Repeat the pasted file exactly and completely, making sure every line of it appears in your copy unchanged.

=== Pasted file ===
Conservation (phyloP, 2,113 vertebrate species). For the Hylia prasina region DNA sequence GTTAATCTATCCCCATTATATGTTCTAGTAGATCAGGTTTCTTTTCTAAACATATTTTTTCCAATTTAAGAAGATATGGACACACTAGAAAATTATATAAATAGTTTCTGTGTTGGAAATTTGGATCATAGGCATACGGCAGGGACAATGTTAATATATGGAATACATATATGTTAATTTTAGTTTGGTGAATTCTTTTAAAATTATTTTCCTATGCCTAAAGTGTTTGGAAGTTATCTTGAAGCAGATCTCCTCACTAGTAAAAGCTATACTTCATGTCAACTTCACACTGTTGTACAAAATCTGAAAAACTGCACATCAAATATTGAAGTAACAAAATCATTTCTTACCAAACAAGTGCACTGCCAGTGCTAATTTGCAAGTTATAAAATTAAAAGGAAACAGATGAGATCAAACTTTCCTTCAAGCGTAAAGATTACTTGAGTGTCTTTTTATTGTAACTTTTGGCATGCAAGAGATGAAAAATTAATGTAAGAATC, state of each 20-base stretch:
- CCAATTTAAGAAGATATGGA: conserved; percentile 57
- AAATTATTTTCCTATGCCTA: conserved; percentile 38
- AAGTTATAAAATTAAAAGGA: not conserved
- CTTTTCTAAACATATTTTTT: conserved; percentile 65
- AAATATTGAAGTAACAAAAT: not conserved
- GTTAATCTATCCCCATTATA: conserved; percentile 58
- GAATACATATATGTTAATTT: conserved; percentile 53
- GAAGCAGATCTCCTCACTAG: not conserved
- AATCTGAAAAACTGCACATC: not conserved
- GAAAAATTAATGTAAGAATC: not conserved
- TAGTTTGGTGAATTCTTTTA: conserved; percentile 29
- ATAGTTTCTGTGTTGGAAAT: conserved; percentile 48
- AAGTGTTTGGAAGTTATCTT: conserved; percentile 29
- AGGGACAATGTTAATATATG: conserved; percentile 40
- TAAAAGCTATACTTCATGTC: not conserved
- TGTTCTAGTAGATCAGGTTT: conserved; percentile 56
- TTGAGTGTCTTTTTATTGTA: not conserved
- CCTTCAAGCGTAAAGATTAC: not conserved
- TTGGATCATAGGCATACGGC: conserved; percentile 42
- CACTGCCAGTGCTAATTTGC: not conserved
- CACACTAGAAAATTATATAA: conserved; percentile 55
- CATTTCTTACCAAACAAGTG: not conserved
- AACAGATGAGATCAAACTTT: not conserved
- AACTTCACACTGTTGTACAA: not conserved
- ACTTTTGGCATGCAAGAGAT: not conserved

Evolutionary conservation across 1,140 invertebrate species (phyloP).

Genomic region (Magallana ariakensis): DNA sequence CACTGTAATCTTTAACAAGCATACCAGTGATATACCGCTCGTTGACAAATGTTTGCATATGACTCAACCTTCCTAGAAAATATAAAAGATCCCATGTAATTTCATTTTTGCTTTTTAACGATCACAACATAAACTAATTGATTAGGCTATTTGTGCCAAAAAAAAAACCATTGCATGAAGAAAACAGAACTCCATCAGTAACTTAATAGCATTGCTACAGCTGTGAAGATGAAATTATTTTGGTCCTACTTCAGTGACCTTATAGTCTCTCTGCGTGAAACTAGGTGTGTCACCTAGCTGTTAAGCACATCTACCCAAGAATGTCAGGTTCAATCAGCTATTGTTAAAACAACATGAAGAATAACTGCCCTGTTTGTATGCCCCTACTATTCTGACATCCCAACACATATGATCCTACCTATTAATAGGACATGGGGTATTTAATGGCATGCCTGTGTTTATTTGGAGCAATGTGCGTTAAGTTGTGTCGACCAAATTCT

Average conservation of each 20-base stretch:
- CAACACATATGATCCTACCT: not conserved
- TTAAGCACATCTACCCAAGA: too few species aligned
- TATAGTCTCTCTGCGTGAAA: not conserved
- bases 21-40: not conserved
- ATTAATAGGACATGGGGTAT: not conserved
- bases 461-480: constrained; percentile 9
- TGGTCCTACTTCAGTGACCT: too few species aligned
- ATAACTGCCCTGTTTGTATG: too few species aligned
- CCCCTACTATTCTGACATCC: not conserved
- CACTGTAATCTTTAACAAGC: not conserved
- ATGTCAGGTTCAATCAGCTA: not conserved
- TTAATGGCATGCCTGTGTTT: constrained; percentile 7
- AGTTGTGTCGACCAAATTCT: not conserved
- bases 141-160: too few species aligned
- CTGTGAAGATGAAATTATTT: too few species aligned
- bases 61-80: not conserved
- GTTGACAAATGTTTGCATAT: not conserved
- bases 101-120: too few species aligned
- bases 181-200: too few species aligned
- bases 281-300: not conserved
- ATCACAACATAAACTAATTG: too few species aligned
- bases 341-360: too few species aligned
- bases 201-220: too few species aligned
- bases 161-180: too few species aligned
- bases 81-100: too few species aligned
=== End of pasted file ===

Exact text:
Conservation (phyloP, 2,113 vertebrate species). For the Hylia prasina region DNA sequence GTTAATCTATCCCCATTATATGTTCTAGTAGATCAGGTTTCTTTTCTAAACATATTTTTTCCAATTTAAGAAGATATGGACACACTAGAAAATTATATAAATAGTTTCTGTGTTGGAAATTTGGATCATAGGCATACGGCAGGGACAATGTTAATATATGGAATACATATATGTTAATTTTAGTTTGGTGAATTCTTTTAAAATTATTTTCCTATGCCTAAAGTGTTTGGAAGTTATCTTGAAGCAGATCTCCTCACTAGTAAAAGCTATACTTCATGTCAACTTCACACTGTTGTACAAAATCTGAAAAACTGCACATCAAATATTGAAGTAACAAAATCATTTCTTACCAAACAAGTGCACTGCCAGTGCTAATTTGCAAGTTATAAAATTAAAAGGAAACAGATGAGATCAAACTTTCCTTCAAGCGTAAAGATTACTTGAGTGTCTTTTTATTGTAACTTTTGGCATGCAAGAGATGAAAAATTAATGTAAGAATC, state of each 20-base stretch:
- CCAATTTAAGAAGATATGGA: conserved; percentile 57
- AAATTATTTTCCTATGCCTA: conserved; percentile 38
- AAGTTATAAAATTAAAAGGA: not conserved
- CTTTTCTAAACATATTTTTT: conserved; percentile 65
- AAATATTGAAGTAACAAAAT: not conserved
- GTTAATCTATCCCCATTATA: conserved; percentile 58
- GAATACATATATGTTAATTT: conserved; percentile 53
- GAAGCAGATCTCCTCACTAG: not conserved
- AATCTGAAAAACTGCACATC: not conserved
- GAAAAATTAATGTAAGAATC: not conserved
- TAGTTTGGTGAATTCTTTTA: conserved; percentile 29
- ATAGTTTCTGTGTTGGAAAT: conserved; percentile 48
- AAGTGTTTGGAAGTTATCTT: conserved; percentile 29
- AGGGACAATGTTAATATATG: conserved; percentile 40
- TAAAAGCTATACTTCATGTC: not conserved
- TGTTCTAGTAGATCAGGTTT: conserved; percentile 56
- TTGAGTGTCTTTTTATTGTA: not conserved
- CCTTCAAGCGTAAAGATTAC: not conserved
- TTGGATCATAGGCATACGGC: conserved; percentile 42
- CACTGCCAGTGCTAATTTGC: not conserved
- CACACTAGAAAATTATATAA: conserved; percentile 55
- CATTTCTTACCAAACAAGTG: not conserved
- AACAGATGAGATCAAACTTT: not conserved
- AACTTCACACTGTTGTACAA: not conserved
- ACTTTTGGCATGCAAGAGAT: not conserved

Evolutionary conservation across 1,140 invertebrate species (phyloP).

Genomic region (Magallana ariakensis): DNA sequence CACTGTAATCTTTAACAAGCATACCAGTGATATACCGCTCGTTGACAAATGTTTGCATATGACTCAACCTTCCTAGAAAATATAAAAGATCCCATGTAATTTCATTTTTGCTTTTTAACGATCACAACATAAACTAATTGATTAGGCTATTTGTGCCAAAAAAAAAACCATTGCATGAAGAAAACAGAACTCCATCAGTAACTTAATAGCATTGCTACAGCTGTGAAGATGAAATTATTTTGGTCCTACTTCAGTGACCTTATAGTCTCTCTGCGTGAAACTAGGTGTGTCACCTAGCTGTTAAGCACATCTACCCAAGAATGTCAGGTTCAATCAGCTATTGTTAAAACAACATGAAGAATAACTGCCCTGTTTGTATGCCCCTACTATTCTGACATCCCAACACATATGATCCTACCTATTAATAGGACATGGGGTATTTAATGGCATGCCTGTGTTTATTTGGAGCAATGTGCGTTAAGTTGTGTCGACCAAATTCT

Average conservation of each 20-base stretch:
- CAACACATATGATCCTACCT: not conserved
- TTAAGCACATCTACCCAAGA: too few species aligned
- TATAGTCTCTCTGCGTGAAA: not conserved
- bases 21-40: not conserved
- ATTAATAGGACATGGGGTAT: not conserved
- bases 461-480: constrained; percentile 9
- TGGTCCTACTTCAGTGACCT: too few species aligned
- ATAACTGCCCTGTTTGTATG: too few species aligned
- CCCCTACTATTCTGACATCC: not conserved
- CACTGTAATCTTTAACAAGC: not conserved
- ATGTCAGGTTCAATCAGCTA: not conserved
- TTAATGGCATGCCTGTGTTT: constrained; percentile 7
- AGTTGTGTCGACCAAATTCT: not conserved
- bases 141-160: too few species aligned
- CTGTGAAGATGAAATTATTT: too few species aligned
- bases 61-80: not conserved
- GTTGACAAATGTTTGCATAT: not conserved
- bases 101-120: too few species aligned
- bases 181-200: too few species aligned
- bases 281-300: not conserved
- ATCACAACATAAACTAATTG: too few species aligned
- bases 341-360: too few species aligned
- bases 201-220: too few species aligned
- bases 161-180: too few species aligned
- bases 81-100: too few species aligned